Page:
Will gold soar this year as central banks go wild with money printing? Or will gold collapse as debt defaults overwhelm the system and propel the world economy into a deflationary black hole?
Members of this week's Barron's Roundtable were asked what they thought about gold. Panel members offered their usual variety of informed opinions on what could happen to the price of gold during 2012 - here's what they had to say.
Marc Faber, editor of the Gloom, Boom & Doom Report, expects massive money printing by central banks during 2012 and a continuing correction in gold prices.
The worse the news gets, the more the U.S. and the European Central Bank and China will print money. In the past 10 years gold and silver have performed superbly. The gold price overshot on the upside when it reached $1,921 an ounce on Sept. 6. Now it is in a correction phase and could fall another $200. It is not that the gold price will go up. It is that the value of paper money will go down. Diversification is important, and people should put 15% to 25% of their assets in gold.
Brian Rogers, Chief Investment Officer of T. Rowe Price, sees oil as a good investment but does not foresee a big rally in gold prices.
It is easier to get your arms around oil than gold in terms of the numbers and demand. Oil is a good investment in the next few years, with optionality to the upside if something extreme happens in the Middle East. Gold is a good diversifier, but not a great way to make money.
Fred Hickey, editor of The High-Tech Strategist, predicts higher gold prices this year and views gold stocks as a relative better value than gold bullion.
Gold will rally, then have a seasonal selloff. By the end of the year it could be up 15%, as has been typical in this 11-year secular bull market for gold. Gold stocks have been terrible. They dropped 20% last year, so that makes them a better buy relative to the price of gold. Last year I owned a lot of gold. Now I have more money in gold stocks than in physical gold or the GLD [ SPDR Gold Trust]. I own a smaller amount of exploration companies through the GDXJ [ Market Vectors Junior Gold Miners exchange-traded fund] and a larger percentage of producers.
Felix Zulauf, President of Zulauf Asset Management, sees gold prices soaring as the world economy approaches depression like conditions, forcing central banks to print money on a vast scale.
The world economy will experience a brutal slowdown. Deflationary forces are going to strengthen and commodities in general will decline. You can buy oil to hedge a decline in base metals. Gold started a cyclical correction within a secular bull market last summer. The first wave of selling is ending now. Gold has to be bought some time this year, probably in the second half, below $1,600. Then the monetary authorities will load their guns again and print more money, which will make investors buy more gold. The gold market is so tiny that when people want to shift just a small piece of their wealth into gold, the price flies to new highs.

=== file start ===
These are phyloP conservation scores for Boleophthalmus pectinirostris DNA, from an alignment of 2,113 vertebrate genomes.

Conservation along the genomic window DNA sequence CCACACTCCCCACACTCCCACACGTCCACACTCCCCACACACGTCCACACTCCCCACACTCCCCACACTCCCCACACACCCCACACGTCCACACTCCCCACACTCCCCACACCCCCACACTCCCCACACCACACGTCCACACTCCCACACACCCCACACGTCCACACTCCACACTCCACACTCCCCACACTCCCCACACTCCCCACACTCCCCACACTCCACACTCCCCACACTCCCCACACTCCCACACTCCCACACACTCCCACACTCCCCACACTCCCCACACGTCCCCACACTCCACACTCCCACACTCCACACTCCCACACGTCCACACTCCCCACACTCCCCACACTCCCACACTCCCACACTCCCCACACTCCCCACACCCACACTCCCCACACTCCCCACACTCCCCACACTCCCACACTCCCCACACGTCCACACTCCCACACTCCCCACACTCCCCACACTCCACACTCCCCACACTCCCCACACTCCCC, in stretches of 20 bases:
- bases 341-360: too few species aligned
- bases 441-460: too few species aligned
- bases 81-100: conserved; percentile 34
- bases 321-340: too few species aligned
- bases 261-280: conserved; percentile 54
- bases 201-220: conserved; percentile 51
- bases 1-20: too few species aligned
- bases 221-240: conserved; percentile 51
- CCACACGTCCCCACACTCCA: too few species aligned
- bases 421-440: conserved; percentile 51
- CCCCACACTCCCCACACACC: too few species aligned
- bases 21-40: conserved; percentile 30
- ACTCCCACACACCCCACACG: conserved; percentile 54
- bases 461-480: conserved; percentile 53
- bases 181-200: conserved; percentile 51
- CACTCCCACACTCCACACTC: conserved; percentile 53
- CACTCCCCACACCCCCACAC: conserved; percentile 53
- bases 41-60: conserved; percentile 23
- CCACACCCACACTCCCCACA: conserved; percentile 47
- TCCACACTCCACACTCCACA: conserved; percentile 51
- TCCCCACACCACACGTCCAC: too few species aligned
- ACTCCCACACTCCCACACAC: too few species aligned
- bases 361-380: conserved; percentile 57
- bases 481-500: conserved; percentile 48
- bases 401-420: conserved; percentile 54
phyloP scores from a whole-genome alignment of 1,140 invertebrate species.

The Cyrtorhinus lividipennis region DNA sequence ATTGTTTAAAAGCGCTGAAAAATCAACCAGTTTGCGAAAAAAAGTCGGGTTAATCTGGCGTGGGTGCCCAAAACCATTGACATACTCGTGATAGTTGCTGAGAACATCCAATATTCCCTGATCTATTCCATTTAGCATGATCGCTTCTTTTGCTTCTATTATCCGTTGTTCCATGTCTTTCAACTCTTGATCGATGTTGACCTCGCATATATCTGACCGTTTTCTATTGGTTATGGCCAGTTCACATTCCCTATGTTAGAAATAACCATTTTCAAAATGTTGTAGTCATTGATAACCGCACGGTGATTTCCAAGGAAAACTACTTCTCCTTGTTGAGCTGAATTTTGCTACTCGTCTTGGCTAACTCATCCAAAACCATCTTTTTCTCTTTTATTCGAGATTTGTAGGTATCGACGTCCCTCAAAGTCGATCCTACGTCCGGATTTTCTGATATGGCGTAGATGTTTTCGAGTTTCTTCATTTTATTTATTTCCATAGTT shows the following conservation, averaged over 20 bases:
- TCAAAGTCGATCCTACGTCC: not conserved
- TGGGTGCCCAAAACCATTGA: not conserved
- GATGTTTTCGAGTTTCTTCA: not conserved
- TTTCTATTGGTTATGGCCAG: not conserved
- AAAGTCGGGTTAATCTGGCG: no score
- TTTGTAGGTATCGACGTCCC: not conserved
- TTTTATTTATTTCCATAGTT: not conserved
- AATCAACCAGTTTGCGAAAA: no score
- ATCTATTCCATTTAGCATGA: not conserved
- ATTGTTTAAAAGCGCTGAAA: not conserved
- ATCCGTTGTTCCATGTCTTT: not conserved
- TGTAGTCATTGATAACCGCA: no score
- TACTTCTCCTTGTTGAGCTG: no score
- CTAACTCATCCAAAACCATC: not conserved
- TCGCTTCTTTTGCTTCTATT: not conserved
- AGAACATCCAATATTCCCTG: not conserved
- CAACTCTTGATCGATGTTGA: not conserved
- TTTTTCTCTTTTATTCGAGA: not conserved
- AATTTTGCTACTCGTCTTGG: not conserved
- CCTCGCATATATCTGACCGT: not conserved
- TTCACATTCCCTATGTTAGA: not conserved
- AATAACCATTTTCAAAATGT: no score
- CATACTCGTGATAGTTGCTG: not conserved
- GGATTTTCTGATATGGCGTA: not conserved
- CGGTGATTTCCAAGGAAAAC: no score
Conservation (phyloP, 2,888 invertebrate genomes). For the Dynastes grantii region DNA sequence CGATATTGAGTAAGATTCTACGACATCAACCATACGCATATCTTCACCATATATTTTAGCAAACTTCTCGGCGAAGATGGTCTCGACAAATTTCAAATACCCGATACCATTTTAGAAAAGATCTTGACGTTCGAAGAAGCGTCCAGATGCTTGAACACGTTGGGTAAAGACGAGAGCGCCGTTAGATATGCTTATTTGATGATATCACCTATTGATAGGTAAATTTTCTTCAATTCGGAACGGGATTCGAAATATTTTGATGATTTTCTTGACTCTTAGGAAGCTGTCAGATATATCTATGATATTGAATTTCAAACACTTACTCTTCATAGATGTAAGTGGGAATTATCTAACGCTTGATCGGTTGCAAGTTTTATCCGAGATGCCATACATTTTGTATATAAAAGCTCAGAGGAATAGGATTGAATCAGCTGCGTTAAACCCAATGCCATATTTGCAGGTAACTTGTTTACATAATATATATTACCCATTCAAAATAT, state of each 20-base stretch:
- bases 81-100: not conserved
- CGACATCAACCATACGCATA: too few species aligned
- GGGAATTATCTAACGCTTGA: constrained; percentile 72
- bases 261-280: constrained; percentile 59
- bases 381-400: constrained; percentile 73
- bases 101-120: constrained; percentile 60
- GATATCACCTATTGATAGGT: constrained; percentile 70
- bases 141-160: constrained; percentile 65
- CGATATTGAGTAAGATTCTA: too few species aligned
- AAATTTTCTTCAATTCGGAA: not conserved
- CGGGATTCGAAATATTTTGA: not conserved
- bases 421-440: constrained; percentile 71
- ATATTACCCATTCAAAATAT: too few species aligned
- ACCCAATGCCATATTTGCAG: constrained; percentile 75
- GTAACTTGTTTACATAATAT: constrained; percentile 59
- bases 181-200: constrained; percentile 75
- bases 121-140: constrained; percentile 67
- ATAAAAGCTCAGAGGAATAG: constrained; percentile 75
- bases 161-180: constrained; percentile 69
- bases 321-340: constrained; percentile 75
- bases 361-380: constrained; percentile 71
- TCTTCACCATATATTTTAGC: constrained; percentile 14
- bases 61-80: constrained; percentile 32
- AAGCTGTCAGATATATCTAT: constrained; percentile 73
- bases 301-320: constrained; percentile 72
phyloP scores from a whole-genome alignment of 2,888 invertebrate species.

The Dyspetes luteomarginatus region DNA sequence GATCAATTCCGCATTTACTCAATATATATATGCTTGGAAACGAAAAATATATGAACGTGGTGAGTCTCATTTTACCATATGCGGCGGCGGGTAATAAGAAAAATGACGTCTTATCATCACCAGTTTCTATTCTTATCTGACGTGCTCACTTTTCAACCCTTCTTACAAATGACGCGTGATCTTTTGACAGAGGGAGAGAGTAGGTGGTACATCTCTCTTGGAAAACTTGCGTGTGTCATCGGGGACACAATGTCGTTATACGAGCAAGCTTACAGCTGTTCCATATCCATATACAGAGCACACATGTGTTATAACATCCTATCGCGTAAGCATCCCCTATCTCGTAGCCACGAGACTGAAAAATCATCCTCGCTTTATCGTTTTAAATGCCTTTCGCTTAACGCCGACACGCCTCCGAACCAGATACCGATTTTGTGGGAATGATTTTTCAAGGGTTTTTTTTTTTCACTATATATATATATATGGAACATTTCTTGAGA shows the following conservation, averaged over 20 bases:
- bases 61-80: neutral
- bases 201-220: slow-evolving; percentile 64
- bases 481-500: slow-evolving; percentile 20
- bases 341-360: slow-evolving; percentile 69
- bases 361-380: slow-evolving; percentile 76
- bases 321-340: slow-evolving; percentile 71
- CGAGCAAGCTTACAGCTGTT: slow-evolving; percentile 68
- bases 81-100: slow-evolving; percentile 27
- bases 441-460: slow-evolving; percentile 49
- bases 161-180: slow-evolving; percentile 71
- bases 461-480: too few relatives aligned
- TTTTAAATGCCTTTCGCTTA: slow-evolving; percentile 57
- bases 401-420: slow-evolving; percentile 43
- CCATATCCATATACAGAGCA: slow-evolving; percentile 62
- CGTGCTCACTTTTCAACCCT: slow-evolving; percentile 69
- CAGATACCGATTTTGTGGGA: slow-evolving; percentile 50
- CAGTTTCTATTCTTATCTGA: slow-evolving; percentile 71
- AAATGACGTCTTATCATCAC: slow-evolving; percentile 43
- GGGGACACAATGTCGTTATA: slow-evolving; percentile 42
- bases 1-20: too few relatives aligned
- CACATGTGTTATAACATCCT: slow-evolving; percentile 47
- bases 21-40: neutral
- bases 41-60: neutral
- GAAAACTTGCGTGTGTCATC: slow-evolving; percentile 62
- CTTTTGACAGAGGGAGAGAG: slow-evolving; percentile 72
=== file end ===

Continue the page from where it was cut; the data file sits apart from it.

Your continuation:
Scott Black, President of Delphi Management, favors a modest position in gold stocks but thinks that people holding gold as a hedge against inflation are misguided.
A lot of people own gold as a hedge against inflation. I don't see inflation in the cards in the U.S. Capacity utilization in the manufacturing sector it is only 77%. We own a couple of gold stocks but buy them as we do other stocks. We look for high returns on equity and low P/Es. We own Barrick Gold [ABX], which trades for 7.8 times this year's expected earnings. Even absent a big upswing in gold prices, it will do well because production is growing.
Putting things into perspective, the rather lukewarm endorsement for gold by the Barron's Roundtable should be viewed as a bullish indicator for gold prices. The healthy and normal correction in the price of gold from the high of $1,900 in August has resulted in rampant bearishness and numerous predictions that the bull market in gold is over. Ironically, many of the most bearish gold forecasts are coming from the same analysts who were predicting the end of the gold bull market multiple times over the past decade.
Bearish sentiment on gold has reached extreme levels according to the Hulbert Gold Newsletter Sentiment Indicator. The average gold timer has thrown in the towel. Over leveraged speculative investors panicked at the first sign of weakness in gold and sold out. According to Hulbert, this is building a strong foundation for a fresh assault on gold's recent all-time high above $1,900 an ounce.
Bearish sentiment on gold stocks has also reached extreme levels as seen by the Gold Miners Bullish Percent Index.
After briefly falling below the 200 day moving average, gold rebounded strongly, rising from $1,598 at the start of the year to a Friday closing price of $1,635.50. Over the past decade, the few times that gold previously fell through the 200 day moving average set the groundwork for a major price advance.
The fundamental and technical indicators for gold remain rock solid. Gold may very well wind up shocking the bears by outperforming every other asset class in 2012.